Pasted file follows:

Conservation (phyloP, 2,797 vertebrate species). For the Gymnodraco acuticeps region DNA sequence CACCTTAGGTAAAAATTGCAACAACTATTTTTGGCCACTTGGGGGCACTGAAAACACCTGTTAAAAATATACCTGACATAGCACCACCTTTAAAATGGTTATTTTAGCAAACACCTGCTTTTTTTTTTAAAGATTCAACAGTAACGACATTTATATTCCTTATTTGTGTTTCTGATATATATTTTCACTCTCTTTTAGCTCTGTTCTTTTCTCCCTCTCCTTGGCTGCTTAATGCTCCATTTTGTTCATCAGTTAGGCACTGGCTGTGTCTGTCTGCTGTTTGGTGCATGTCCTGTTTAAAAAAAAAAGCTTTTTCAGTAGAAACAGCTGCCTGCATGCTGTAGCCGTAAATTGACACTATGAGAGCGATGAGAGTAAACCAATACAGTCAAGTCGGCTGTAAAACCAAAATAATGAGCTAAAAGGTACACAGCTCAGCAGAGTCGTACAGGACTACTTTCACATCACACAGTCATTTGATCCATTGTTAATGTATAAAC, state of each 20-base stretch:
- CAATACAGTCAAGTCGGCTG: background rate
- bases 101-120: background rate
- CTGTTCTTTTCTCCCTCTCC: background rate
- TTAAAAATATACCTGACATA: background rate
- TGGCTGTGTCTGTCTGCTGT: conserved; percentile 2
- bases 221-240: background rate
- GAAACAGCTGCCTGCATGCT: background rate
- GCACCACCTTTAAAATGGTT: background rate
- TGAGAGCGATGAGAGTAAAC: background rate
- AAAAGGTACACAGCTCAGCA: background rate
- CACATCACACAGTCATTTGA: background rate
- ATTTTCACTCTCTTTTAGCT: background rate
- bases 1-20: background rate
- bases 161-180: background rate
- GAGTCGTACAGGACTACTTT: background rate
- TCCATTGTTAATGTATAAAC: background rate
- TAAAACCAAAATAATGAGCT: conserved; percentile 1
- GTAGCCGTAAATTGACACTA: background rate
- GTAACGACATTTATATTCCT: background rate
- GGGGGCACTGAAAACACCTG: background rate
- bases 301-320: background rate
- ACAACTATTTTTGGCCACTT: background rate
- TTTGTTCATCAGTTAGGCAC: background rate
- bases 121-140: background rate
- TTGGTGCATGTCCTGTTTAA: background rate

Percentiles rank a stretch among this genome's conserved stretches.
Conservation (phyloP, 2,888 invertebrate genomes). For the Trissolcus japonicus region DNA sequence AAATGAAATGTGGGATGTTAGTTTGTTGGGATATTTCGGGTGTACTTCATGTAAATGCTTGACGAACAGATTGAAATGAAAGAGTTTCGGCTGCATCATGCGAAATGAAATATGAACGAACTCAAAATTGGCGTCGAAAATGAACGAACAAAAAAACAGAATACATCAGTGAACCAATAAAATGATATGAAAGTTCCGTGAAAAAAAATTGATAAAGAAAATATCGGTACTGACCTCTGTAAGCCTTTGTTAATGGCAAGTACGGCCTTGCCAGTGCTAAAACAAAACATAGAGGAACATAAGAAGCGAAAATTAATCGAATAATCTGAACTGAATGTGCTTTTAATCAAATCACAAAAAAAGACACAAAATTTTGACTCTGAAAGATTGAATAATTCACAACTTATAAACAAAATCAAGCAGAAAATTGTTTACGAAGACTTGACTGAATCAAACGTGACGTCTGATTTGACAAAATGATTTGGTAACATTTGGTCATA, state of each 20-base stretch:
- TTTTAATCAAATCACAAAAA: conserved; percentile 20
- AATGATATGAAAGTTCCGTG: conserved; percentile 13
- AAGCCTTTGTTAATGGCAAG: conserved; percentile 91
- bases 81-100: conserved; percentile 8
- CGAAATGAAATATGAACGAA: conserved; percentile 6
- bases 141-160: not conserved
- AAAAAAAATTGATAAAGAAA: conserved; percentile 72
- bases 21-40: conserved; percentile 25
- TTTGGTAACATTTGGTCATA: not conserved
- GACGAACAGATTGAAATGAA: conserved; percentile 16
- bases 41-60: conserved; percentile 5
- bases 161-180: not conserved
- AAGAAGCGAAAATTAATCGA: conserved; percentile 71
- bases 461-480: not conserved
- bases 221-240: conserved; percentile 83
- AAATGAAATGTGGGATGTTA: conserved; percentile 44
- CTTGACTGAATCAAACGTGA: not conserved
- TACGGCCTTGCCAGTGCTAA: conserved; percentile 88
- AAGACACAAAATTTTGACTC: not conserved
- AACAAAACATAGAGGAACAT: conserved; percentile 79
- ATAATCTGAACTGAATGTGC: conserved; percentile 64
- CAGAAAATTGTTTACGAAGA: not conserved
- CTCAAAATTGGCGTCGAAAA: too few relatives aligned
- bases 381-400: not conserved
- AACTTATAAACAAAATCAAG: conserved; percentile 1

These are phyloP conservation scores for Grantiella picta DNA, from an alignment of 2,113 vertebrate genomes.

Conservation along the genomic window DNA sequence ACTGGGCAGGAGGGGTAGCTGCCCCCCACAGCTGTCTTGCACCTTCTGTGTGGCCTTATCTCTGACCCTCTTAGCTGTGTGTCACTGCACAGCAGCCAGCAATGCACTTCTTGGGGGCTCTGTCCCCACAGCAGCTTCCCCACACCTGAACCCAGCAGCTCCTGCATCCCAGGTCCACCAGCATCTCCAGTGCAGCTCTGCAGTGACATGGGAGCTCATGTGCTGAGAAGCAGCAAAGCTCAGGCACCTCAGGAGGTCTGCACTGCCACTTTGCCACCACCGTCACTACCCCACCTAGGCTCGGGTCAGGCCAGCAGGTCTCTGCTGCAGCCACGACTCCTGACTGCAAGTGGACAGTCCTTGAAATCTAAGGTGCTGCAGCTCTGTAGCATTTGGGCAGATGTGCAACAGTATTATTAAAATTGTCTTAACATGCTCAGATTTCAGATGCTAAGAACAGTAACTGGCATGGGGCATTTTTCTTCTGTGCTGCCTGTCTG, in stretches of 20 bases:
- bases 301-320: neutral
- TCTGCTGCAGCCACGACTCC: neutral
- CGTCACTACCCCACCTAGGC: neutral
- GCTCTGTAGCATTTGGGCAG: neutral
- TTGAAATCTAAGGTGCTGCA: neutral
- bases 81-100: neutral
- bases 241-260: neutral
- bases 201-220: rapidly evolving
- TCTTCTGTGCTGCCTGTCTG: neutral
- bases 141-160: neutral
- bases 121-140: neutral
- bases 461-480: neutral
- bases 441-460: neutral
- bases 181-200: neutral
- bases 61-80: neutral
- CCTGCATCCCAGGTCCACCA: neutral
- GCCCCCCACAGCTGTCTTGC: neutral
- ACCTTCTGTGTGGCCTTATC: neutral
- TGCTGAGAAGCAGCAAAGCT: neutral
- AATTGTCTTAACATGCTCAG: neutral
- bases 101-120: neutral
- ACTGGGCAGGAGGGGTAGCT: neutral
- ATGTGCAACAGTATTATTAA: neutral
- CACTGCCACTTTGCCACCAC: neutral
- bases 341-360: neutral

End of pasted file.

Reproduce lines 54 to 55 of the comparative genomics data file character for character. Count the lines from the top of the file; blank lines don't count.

These are phyloP conservation scores for Grantiella picta DNA, from an alignment of 2,113 vertebrate genomes.

Conservation along the genomic window DNA sequence ACTGGGCAGGAGGGGTAGCTGCCCCCCACAGCTGTCTTGCACCTTCTGTGTGGCCTTATCTCTGACCCTCTTAGCTGTGTGTCACTGCACAGCAGCCAGCAATGCACTTCTTGGGGGCTCTGTCCCCACAGCAGCTTCCCCACACCTGAACCCAGCAGCTCCTGCATCCCAGGTCCACCAGCATCTCCAGTGCAGCTCTGCAGTGACATGGGAGCTCATGTGCTGAGAAGCAGCAAAGCTCAGGCACCTCAGGAGGTCTGCACTGCCACTTTGCCACCACCGTCACTACCCCACCTAGGCTCGGGTCAGGCCAGCAGGTCTCTGCTGCAGCCACGACTCCTGACTGCAAGTGGACAGTCCTTGAAATCTAAGGTGCTGCAGCTCTGTAGCATTTGGGCAGATGTGCAACAGTATTATTAAAATTGTCTTAACATGCTCAGATTTCAGATGCTAAGAACAGTAACTGGCATGGGGCATTTTTCTTCTGTGCTGCCTGTCTG, in stretches of 20 bases: